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Monday, December 6, 2010
We have all heard the household remedies for fighting off the common cold, such as washing your hands frequently or consuming vitamin C. New research from a report published by the British Journal of Sports Medicine suggests that people who exercise regularly tend to have fewer colds than sedentary people. The study tracked over 1,000 participants from ages 18 to 85 for three months, recording their cold symptoms, amount of aerobic exercise, and various other factors that could potentially affect the immune system.
The researchers found that people who exercised five or more days per week (for at least 20 minutes per day) decreased the chances of developing the common cold by 50% when compared with participants with a sedentary lifestyle. While the researchers looked into a variety of different factors affecting the frequency of colds, they found exercise to be one of the biggest factors to help boost the immune system. When you do aerobic exercises such as running or jogging, the body’s ‘fight or flight’ system kicks in, which causes increased heart rate, increased blood flow, and many other bodily responses. Scientists believe that this activation of the body’s natural ‘fight or flight’ reflex is enough to activate the immune system and cause the immune cells to attack viruses, therefore preventing some colds before they start.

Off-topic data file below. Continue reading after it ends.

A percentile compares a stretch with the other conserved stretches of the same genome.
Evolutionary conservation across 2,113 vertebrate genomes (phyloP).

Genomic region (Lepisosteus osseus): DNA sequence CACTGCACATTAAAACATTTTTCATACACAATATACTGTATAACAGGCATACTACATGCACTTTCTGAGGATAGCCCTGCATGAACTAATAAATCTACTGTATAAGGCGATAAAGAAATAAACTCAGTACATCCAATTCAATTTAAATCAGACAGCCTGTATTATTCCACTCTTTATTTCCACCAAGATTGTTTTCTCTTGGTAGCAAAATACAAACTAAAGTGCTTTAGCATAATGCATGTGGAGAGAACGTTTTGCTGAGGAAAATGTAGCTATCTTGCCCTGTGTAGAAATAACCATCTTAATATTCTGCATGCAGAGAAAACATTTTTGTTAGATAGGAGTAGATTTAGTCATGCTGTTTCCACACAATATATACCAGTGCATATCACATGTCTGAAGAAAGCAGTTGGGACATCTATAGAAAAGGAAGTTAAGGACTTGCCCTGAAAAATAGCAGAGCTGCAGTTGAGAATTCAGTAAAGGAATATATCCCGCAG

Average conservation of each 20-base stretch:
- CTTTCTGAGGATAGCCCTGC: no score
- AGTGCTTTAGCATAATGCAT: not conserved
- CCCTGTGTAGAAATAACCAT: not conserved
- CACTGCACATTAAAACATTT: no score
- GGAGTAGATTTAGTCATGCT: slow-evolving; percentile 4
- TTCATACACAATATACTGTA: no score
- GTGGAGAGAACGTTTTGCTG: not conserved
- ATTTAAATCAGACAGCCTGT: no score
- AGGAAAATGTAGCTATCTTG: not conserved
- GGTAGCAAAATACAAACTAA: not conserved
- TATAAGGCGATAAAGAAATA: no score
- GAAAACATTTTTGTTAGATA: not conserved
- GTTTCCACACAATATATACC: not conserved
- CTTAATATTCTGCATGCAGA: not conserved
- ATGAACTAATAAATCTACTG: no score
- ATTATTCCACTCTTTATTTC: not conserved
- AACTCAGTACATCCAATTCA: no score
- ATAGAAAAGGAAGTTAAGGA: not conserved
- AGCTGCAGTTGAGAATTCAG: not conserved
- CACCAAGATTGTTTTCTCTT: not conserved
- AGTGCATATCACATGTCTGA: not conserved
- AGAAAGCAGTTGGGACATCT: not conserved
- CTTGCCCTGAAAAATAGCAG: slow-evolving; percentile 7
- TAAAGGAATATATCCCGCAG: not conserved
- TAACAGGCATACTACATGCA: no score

It’s important to note that exercise does not cure the common cold; it can only help prevent it. Like any other preventive method, even the most physically active person could develop a cold. However, more research on the effects of exercise on the immune system is on the horizon. Get your 20 minutes of exercise each day and your body could thank you for it this winter.
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